I don’t know why that is – this industry is supposed to be about fun, this is an entertainment, this is a hobby – but people really like that conflict. And whenever they see a critic wildly against the populace, they leap all over it. In fact, I know of – I won’t name names of websites – but I know of websites that in order to get some attention and much-needed traffic, they will tell their staff to issue a review that is way different than any of the other sites out there because it will get them attention. And they’ll get that traffic.
Q: Speaking of dishonesty, every now and then members of the media are accused of taking money in exchange for higher review scores. Do you know of any particular instances of bribery or corruption in the industry?
Ben: I can say that in all my time and in all the time of everyone on staff, that has never happened. There has never been a publisher that has ever offered us any money, and we’re talking at least a dozen websites. There was that dust-up over at Gamespot with Jeff Gerstmann – when that all fell out and it was somewhat proven that because they had run ads, Gerstmann was supposedly asked to rewrite a lukewarm review or lose the ad funding. I don’t know what the deal is there. It wouldn’t surprise me.
But I would say that’s very, very uncommon. The most we’re going to get are those little promotion items that are mostly useless. People honestly think that critics are upping their review scores because they got a pair of themed fuzzy dice in the mail? They’re crazy.
So that idea is a common one, but no. I’ve never heard of money being involved. Most I’ve heard is that sites were blacklisted from getting review copies if scores were low. However, at the same time, I will add that the reviews in question were just bad. They were poorly written. It wasn’t just that the game got a 4/10 or whatever – [the reviews] just weren’t well done. If I was a publisher, I don’t think I’d want to be sending my products to them either, because they don’t seem professional to me.
A lot of hate gets thrown at publishers and critics, when in fact there is no collusion or conspiracy between the two. That idea I wouldn’t say is entirely myth, but based on my work since ’99 and everyone with VGRHQ, none of us have come across that – we’ve never been offered a bribe. The mere idea is actually kind of laughable.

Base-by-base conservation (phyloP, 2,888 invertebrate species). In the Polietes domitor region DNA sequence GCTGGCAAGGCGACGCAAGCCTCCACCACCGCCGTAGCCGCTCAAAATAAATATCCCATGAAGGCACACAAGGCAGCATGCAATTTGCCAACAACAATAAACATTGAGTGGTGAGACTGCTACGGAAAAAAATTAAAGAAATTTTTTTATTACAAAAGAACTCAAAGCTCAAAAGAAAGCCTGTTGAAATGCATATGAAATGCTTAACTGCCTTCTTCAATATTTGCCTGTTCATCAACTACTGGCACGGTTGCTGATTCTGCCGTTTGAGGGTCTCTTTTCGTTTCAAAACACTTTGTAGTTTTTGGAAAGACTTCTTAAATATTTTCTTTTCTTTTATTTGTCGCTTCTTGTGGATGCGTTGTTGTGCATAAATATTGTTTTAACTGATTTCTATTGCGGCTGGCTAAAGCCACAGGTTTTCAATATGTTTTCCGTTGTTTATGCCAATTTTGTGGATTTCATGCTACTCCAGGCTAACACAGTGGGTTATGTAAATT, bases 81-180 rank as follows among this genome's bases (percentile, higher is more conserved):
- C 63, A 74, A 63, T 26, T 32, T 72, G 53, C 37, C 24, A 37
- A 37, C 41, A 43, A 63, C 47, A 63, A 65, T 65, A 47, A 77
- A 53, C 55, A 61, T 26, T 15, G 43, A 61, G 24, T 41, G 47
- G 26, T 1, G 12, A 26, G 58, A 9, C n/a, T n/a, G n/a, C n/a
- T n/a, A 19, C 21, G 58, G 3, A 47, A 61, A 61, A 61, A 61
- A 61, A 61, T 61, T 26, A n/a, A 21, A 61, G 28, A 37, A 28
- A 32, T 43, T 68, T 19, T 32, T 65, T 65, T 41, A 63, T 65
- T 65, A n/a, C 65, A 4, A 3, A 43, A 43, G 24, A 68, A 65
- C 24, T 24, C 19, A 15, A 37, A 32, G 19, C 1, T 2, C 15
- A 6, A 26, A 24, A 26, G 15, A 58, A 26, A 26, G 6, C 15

Q: What do you think are the major problems with game reviews these days, broadly speaking?
Ben: Above all else, solid writing. A lot of the top-tier publications do employ people who are very good writers. Unfortunately, I think if you really look at the majority of middle-range to high sites…they’re not very good. We don’t have a Leo Tolstoy among us, it’s true, but we do consider ourselves accomplished writers.
We’ve written various forms and we know what passes for good writing in print and online publications and the bottom line is: I don’t think the majority of our critics today would be hired by major publications and newspapers, because they’re just not very good writers, they’re not strong enough. So we really appreciate people who are very good writers, and I think we need to see more of that before they start to get the appropriate honours.
I think the other thing is opinion versus fact. A lot of people will say that a review is 100 percent opinion, which none of us believe for even half a second. There’s obviously opinion and subjectivity, but you can qualitatively analyse graphics and things like acting and sound, and certain things are better than others. The graphics of a game like Destiny are gonna look amazing and are obviously better than those in a downloadable game whose studio had limited resources.
So I think people writing from the standpoint that everything is opinion and that everything they’re saying is just their own belief and that it doesn’t matter if what you think might be different…I don’t buy into that, I think you need tap into your own expertise. I can write a review of a music album, however I would not recommend that over a Rolling Stone review, because that reviewer has more expertise in the industry than I do. It doesn’t make their opinion more valid, but it makes their knowledge more valid – they’re experts in that field.
Q: What advice would you give to someone looking to become a game critic?
Ben: When it comes to critics and game reviewing, bottom line is it’s not as easy as it sounds, it’s not a tenth as glamourous as people think it is, and yeah that recognition a lot of people don’t think it’s a very big deal – they think that if you need recognition you’re somehow fragile. Bottom line is, people go to work every day get vindication, and validation in everything they do. They get it from their bosses, they get it from their co-workers.
When you’re working on your own as a lot of critics do, and you’re reviewing on your own, and all you get for it is probably a lot of flak from gamers, that starts to wear on you after a while. It’s a big reason why a lot of us have gotten out of the industry – because we’re not getting anything out of it. We put a lot into it, and we’re just not getting much out of it, either financially or in terms of recognition. I don’t think the gaming community really gets that.
Check out Video Game Review HQ here.